Toward the end of World War II, the allied secret service receives a partial message indicating that the Germans are researching nuclear energy to build atomic bombs. In Midwestern ... See full summary »
Haghi is a criminal mastermind whose ubiquitous spy operation is always several steps ahead of the police and the government's secret service. Enter Agent 326, the daring and dashing young man, who thinks his disguise as a dirty, bearded vagrant is fooling the unknown mastermind and his minions. But Haghi is well aware of 326's existence and what he looks like. Enter Sonya, a Russian lady in Haghi's employ. Haghi wants Sonya to subvert the efforts of the government agent, but doesn't count on her falling in love with him. Meanwhile, Haghi is anxious to get his hands on a Japanese peace treaty in the possession of the cunning Doctor Masimoto, whose mistress is also in his employ. Written by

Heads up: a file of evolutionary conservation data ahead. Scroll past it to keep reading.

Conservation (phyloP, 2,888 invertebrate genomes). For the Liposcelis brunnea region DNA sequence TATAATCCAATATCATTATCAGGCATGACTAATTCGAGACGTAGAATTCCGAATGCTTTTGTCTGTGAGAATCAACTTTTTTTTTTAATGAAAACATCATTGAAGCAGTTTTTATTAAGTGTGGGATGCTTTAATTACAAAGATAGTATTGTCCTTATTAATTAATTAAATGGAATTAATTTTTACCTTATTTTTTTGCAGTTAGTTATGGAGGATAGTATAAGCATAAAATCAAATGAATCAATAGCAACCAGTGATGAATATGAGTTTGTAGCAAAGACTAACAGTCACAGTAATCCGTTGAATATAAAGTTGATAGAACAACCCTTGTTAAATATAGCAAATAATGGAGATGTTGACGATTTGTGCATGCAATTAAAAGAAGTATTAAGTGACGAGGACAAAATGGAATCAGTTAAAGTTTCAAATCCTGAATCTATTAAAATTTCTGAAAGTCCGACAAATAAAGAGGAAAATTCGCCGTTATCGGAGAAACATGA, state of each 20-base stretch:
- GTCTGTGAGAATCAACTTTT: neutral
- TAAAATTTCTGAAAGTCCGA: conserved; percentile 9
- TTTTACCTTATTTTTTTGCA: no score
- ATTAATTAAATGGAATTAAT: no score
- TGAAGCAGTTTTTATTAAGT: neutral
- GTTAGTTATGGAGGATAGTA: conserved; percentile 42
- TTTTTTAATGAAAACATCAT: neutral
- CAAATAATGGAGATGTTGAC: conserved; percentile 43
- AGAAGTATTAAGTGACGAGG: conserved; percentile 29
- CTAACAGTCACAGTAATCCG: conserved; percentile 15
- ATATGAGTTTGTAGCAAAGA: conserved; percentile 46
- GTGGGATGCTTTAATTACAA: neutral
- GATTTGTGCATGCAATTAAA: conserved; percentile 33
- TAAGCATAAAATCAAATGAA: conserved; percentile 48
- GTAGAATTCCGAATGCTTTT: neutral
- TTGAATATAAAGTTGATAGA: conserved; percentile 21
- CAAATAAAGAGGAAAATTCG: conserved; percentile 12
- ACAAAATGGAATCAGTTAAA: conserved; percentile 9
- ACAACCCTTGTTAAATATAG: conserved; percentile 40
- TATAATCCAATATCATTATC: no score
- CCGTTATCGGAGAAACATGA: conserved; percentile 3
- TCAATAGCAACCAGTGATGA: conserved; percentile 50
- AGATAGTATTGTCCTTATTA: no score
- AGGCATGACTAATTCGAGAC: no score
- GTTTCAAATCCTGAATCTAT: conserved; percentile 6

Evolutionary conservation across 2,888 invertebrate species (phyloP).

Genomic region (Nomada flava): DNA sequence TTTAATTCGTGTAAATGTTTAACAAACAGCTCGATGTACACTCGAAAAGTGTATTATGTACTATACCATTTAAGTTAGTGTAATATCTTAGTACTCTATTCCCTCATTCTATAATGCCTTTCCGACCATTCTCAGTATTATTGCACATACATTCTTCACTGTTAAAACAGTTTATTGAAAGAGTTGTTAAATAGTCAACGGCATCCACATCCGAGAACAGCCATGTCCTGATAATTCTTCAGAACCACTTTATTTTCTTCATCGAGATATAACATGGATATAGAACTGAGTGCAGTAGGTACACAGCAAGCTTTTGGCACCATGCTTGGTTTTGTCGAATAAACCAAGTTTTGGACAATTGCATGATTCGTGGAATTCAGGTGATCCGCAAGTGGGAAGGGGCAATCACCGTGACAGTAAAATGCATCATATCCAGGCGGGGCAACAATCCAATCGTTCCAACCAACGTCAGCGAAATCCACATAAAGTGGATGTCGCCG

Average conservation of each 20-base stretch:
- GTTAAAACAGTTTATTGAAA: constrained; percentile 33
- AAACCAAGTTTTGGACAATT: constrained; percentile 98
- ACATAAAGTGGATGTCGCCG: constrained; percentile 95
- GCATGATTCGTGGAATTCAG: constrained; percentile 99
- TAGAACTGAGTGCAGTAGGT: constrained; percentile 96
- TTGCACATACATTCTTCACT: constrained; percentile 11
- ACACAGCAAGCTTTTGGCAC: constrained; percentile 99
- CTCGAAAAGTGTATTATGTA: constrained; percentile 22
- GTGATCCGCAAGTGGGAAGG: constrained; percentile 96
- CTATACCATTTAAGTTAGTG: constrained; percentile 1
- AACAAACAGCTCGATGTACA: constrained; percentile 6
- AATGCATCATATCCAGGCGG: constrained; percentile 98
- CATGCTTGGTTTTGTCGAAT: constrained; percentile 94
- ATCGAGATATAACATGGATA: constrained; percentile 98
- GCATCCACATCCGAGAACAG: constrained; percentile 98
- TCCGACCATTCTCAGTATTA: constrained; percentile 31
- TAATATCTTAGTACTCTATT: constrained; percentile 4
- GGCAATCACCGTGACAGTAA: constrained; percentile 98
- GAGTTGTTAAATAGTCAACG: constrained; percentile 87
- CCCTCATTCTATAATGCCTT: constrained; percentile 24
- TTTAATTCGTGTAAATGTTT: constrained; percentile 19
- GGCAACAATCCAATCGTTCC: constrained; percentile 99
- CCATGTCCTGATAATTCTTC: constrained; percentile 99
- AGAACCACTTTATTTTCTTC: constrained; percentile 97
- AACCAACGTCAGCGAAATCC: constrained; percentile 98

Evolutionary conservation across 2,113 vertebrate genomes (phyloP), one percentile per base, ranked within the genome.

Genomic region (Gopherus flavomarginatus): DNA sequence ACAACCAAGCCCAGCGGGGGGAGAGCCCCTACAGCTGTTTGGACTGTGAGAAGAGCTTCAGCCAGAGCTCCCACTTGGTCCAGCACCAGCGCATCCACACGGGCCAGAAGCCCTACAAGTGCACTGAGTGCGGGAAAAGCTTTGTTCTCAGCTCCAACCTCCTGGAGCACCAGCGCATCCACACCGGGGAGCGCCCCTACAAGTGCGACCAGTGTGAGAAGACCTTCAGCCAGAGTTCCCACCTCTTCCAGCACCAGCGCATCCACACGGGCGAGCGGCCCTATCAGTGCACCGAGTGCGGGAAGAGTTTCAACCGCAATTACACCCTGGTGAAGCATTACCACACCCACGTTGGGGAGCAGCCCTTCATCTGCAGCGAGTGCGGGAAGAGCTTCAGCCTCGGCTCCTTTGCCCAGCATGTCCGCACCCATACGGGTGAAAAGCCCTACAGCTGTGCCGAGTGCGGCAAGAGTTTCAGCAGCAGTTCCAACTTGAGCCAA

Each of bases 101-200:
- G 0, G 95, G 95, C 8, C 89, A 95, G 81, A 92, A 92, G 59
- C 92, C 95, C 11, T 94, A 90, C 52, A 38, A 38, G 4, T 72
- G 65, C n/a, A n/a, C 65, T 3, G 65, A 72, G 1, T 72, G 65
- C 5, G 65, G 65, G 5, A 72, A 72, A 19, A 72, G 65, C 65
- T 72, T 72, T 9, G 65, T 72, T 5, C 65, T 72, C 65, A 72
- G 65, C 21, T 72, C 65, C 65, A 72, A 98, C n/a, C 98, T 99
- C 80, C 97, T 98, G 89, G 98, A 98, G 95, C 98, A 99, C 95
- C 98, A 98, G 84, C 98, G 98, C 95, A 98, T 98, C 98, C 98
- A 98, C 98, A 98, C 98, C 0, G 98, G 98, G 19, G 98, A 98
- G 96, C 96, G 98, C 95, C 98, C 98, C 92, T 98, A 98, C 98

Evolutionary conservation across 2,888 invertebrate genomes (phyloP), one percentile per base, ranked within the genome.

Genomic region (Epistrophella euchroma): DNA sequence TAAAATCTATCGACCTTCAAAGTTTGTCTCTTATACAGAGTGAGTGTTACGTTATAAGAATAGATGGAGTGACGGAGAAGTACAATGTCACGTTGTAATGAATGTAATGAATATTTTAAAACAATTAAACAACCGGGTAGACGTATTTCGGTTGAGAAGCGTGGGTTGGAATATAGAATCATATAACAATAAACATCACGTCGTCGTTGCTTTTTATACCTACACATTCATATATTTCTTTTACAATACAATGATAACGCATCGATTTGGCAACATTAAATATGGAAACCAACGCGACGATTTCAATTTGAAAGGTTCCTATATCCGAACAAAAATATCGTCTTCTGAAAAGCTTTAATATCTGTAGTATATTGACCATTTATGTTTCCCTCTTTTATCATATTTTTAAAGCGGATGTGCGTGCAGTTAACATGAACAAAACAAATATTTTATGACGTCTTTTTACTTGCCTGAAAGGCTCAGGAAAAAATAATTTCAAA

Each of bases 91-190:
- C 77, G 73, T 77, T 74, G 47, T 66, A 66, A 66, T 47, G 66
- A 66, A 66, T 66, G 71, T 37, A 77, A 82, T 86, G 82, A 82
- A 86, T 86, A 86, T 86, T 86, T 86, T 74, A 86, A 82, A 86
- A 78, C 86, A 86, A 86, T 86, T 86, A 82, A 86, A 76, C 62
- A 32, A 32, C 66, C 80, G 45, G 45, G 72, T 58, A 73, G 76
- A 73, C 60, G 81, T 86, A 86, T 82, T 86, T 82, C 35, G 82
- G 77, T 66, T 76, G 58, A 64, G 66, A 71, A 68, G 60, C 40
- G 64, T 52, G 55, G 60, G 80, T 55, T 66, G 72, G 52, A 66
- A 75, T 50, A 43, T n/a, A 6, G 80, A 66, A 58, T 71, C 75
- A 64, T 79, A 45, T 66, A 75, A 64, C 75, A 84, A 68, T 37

UFA insisted on the film being very cheap in the making as Fritz Lang's previous film Metropolis (1927) had brought the studio to near bankruptcy. Lang therefore choose to do most of the shots in narrow settings with lots of close ups, as no big sets had to be built up for that way of filming. Fortunately "Spione" became a huge success. See more »
In the space of the first one minute and 37 seconds, a safe is burgled, a diplomat is killed, two secret documents are stolen, and an intertitle demands "WHO IS BEHIND THIS?" We're off in the world of Fritz Lang's "Spies"
This film has everything that would later become spy film cliches: the ultra cool, ultra suave secret agent; the evil powerful genius, confined to a wheelchair, who dreams of world domination; his beautiful seductress, who falls for the secret agent. There are hidden microphones and disappearing ink and secret packages and bulletproof wallets. There's a motorcycle/car chase, and an in-tunnel train wreck to round out the action.
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